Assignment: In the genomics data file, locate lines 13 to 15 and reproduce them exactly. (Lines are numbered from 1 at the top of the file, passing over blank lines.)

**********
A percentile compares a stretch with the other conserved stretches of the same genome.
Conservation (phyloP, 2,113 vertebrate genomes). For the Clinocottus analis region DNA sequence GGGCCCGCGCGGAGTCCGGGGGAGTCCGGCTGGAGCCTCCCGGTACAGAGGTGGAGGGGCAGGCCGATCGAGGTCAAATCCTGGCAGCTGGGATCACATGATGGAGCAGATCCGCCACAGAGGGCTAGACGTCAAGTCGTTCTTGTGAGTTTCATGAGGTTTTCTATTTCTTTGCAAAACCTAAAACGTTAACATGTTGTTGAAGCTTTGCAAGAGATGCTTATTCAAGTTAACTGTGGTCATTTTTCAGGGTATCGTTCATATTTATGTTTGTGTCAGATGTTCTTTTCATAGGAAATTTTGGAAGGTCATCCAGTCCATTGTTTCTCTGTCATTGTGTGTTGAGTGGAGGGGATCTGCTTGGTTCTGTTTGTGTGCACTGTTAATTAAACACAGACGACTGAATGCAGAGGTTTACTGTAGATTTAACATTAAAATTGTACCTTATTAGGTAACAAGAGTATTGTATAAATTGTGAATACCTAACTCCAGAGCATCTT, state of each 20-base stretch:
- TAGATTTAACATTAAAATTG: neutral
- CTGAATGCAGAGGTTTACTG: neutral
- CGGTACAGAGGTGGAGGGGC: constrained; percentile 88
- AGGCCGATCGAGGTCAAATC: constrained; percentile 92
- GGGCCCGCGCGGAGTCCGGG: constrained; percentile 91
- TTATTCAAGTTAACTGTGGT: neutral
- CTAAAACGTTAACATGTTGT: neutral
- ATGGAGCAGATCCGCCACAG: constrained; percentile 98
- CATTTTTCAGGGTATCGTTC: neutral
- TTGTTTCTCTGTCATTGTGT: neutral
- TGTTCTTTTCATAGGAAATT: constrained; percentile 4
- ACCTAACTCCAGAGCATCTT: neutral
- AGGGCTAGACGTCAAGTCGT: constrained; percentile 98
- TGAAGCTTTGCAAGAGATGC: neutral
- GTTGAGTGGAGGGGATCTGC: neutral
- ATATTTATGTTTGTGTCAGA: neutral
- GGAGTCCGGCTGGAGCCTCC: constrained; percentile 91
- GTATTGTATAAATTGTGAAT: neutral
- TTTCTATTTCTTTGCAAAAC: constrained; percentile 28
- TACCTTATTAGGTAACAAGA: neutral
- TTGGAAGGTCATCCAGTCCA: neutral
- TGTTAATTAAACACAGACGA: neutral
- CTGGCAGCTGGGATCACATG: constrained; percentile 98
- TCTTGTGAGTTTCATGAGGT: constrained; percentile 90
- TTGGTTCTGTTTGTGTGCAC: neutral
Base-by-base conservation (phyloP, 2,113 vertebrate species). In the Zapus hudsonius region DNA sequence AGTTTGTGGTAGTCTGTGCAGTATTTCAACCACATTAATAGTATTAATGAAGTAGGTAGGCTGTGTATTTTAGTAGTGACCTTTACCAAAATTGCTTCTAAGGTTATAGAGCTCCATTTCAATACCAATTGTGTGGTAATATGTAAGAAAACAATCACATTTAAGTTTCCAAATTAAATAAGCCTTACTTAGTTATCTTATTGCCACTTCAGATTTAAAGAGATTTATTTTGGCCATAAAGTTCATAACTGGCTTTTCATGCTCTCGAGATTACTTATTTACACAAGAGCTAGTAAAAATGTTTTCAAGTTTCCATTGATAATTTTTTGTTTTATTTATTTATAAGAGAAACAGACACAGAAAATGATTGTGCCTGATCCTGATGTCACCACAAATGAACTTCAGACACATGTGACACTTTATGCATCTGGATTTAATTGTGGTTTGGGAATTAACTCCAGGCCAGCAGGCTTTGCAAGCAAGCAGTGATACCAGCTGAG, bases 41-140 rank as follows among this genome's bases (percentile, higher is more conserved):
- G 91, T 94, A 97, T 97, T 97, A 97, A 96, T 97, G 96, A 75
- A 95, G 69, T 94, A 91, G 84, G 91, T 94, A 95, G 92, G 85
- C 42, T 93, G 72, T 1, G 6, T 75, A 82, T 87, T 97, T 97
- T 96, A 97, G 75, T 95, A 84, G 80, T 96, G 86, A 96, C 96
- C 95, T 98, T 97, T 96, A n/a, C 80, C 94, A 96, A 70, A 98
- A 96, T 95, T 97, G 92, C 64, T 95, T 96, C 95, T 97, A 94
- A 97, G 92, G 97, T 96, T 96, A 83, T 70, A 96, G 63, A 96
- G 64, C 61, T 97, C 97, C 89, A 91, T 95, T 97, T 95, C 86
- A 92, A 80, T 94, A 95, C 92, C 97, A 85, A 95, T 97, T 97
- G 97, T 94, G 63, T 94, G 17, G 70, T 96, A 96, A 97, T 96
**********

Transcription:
- TGTTCTTTTCATAGGAAATT: constrained; percentile 4
- ACCTAACTCCAGAGCATCTT: neutral
- AGGGCTAGACGTCAAGTCGT: constrained; percentile 98